James

Fleming Seven
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garybee wrote:

"It's almost certainly (in my head) going to end up as a tax on road use."

+1

The German Minister for Transportation & Infrastructure, Andreas Scheuer (member of the Conservative Bavarian Party), tried to introduce a "PKW-Maut", id est a tax on road use for every car. The unfairness of his approach due to disadvantages for foreigners was the basis for the European Court of Justice to stop the introduction.

Means: Germany already saw a first approach on such a tax. Next will follow.

Aside, providers of electric power for electrical cars in Germany are already trying to raise the price level significantly - well above the price for electrical power at home - thus generating more income for them and (a bit) more tax income...

7 regards, George, driver of Fleming Seven

 

 

Tom_Arundel
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If you live in the suburbs of Birmingham and other cities, the streets are jammed solid with cars parked on the pavements because the victorian houses have no garages or access to off-street parking. How does that work with electric cables, kids  and pedestrians and how do we prevent `illicit` un-metered use of power. As far as efficiency goes power stations are about 40% efficient, transmission losses are about 10%, conversion losses about another 10%, battery and motor losses another 10%. Modern ICE cars can be 30% so overall they are similar. Energy recovery only works effectively at high speeds not in slow traffic as usually encountered and as pointed out we don`t have and will not have, the generating capacity to meet demand.   So Boris, you may not be around to carry the can but.... it `aint going to work! ( unless only certain people are allowed cars!) (Is the bubble car about to make a comeback?)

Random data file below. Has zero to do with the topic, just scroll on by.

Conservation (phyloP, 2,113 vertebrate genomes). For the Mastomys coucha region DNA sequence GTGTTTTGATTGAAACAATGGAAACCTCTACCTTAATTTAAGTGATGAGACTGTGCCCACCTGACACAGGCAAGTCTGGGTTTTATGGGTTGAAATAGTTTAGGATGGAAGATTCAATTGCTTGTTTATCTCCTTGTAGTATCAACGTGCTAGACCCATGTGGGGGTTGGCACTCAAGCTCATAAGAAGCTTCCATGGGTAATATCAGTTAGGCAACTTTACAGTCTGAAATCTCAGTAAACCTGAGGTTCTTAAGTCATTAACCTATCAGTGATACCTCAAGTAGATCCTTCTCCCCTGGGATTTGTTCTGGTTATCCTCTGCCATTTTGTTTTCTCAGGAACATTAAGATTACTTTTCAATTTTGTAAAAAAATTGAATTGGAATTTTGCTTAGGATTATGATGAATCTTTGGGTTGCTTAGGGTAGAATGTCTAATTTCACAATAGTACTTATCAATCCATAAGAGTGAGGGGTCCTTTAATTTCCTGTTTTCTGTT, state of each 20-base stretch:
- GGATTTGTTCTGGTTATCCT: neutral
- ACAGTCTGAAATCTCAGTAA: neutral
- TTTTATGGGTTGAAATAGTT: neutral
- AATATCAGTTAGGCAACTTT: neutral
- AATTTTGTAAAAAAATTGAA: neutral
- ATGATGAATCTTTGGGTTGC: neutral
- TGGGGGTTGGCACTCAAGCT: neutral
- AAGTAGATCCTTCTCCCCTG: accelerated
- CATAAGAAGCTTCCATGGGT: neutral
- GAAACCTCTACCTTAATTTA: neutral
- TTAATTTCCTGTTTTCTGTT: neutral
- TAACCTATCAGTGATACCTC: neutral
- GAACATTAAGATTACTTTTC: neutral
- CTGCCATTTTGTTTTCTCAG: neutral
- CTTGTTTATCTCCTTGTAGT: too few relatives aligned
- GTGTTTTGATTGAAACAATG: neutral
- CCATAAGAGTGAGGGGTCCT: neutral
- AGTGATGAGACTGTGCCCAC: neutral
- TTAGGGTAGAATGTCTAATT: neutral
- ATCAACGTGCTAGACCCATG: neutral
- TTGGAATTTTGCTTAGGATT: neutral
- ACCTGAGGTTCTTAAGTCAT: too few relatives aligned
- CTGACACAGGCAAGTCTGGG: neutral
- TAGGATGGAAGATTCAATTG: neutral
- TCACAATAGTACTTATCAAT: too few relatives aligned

Mike Biddle
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the big assuption here is that electric cars are the inevitable result of the quest for an environmentaly friendly solution.

Nobody is talking about hydrogen powered vehicles, but they would solve many of the issues presented by electric cars.

No neeed for enormous batteries and all the issues they bring along with them.

No need for a system of charging points. Refuelling will of course be required, but this could be done within the existing infrastructure of fuel stations.

Refueling also takes about the same time as filling a petrol/diesel tank, so no long delays for charging on long journeys, and range on a full tank is 600 miles, far better than current electric cars.

No transportation of fuel required since the water/hydrogen mix can be manufactured at point of sale following installation of the required equipment.

Taliking to someone in the know in Toyota the other day it seems they are going for it in a big way, they have solved the fuel tank problem, and also released all of their patents for general use except the one for the fuel tanks. The Mirai is their first hydrogen powered model, and Hyundai also have one.

It seems that there is a current lack of interest amongst petroleum retailers in providing Hydrogen refuelling facilities, so Toyota are going to install refueling facilities at their dealerships.

Given the above I would go for the hydrogen powered unit, its an obvious choice.